CHARLESTON, S.C. (AP) — The father of a Cherokee Indian girl at the center of an adoption dispute that has reached the U.S. Supreme Court faces arrest because he hasn’t turned over his 3-year-old daughter to the South Carolina adoptive parents as ordered by a family court this week.
Dusten Brown faces a charge of custodial interference, according to a statement from the Charleston County Sheriff’s Office on Saturday.
Cherokee Nation spokeswoman Amanda Clinton called the action “morally reprehensible” and “legally questionable.”
“The attorneys, the courts and the adoptive couple in this case were keenly aware of Dusten’s commitment, but clearly chose to ignore it,” Clinton said in a written statement. “This case is still not yet fully litigated. So to take these steps when there are pending legal actions in South Carolina, Oklahoma and Cherokee Nation courts is appalling.
Brown, who is Cherokee, is training with the National Guard in Iowa. The sheriff’s office said he is expected to turn himself in to military authorities on Sunday when he returns for duty. The statement said extradition proceedings will begin when he is taken into custody.
“Not only is the adoptive couple asking this child be ripped from her father while he is serving our country, they are also endangering his military career in the process,” Clinton said. “This is outrageous conduct.”
Matt and Melanie Capobianco have been trying to adopt 3-year-old Veronica since her birth in 2009 and raised the girl for two years. She has been living with her biological father, Dusten Brown, in Oklahoma since 2011, when South Carolina’s Supreme Court ruled that federal law governing the placement of American Indian children favored him as her custodian.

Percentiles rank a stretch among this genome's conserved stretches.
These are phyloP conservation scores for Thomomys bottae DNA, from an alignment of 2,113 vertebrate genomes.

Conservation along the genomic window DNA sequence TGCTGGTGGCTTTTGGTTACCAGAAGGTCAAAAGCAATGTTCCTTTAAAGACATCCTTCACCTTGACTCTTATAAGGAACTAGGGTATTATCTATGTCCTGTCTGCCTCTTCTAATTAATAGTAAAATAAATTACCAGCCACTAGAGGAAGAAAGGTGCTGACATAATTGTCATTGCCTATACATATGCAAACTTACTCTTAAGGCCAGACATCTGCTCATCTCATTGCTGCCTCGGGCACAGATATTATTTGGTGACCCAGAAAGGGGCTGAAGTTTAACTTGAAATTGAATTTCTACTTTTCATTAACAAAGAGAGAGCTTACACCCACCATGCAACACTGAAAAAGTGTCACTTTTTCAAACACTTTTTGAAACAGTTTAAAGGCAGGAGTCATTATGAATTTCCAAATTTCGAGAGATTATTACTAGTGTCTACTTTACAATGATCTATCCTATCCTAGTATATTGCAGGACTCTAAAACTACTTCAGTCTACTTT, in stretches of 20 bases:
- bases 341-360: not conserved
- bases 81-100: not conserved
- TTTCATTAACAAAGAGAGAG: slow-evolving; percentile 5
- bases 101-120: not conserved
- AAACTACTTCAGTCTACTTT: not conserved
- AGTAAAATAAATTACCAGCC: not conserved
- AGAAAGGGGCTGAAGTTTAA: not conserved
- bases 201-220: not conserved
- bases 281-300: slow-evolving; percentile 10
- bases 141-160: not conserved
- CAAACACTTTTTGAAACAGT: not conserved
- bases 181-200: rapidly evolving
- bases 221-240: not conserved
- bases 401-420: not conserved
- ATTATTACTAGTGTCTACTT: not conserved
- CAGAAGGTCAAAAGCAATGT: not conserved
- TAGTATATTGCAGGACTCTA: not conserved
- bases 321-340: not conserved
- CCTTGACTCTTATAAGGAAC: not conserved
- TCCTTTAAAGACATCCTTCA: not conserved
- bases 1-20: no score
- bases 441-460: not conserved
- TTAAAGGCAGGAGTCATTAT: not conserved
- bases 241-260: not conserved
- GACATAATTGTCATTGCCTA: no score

In June, the U.S. Supreme Court ruled that South Carolina courts should decide who gets to adopt Veronica. South Carolina courts had originally said the federal Indian Child Welfare Act favored her living with her father and Brown took custody in 2011.
Last week, South Carolina Family Court Judge Daniel Martin finalized the couple’s adoption of the girl. As part of that proceeding, Martin approved a transition plan detailing a gradual process for reintroducing the girl to the Capobiancos.
According to the court, Brown failed to show up with the girl for the first of those scheduled gatherings on Aug. 4 — a date the couple says was set by the judge and to which Brown’s attorneys did not object.
Brown’s failure to appear prompted an order from Martin last Monday that Veronica be turned over immediately to the couple.
The girl’s biological mother, Chrissy Maldonado, who is not Indian and favors the adoption, has filed a lawsuit against the federal government claiming the Indian Child Welfare Act is unconstitutional. She has asked U.S. Attorney General Eric Holder to declare some parts of it illegal.
Maldonado has claimed that the law uses race to determine with whom a child should live, and therefore is a violation of equal-protection laws.
Several American Indian groups are also pursuing a federal civil rights case, saying a hearing should be held to determine if it is in Veronica’s best interest to be transferred to South Carolina.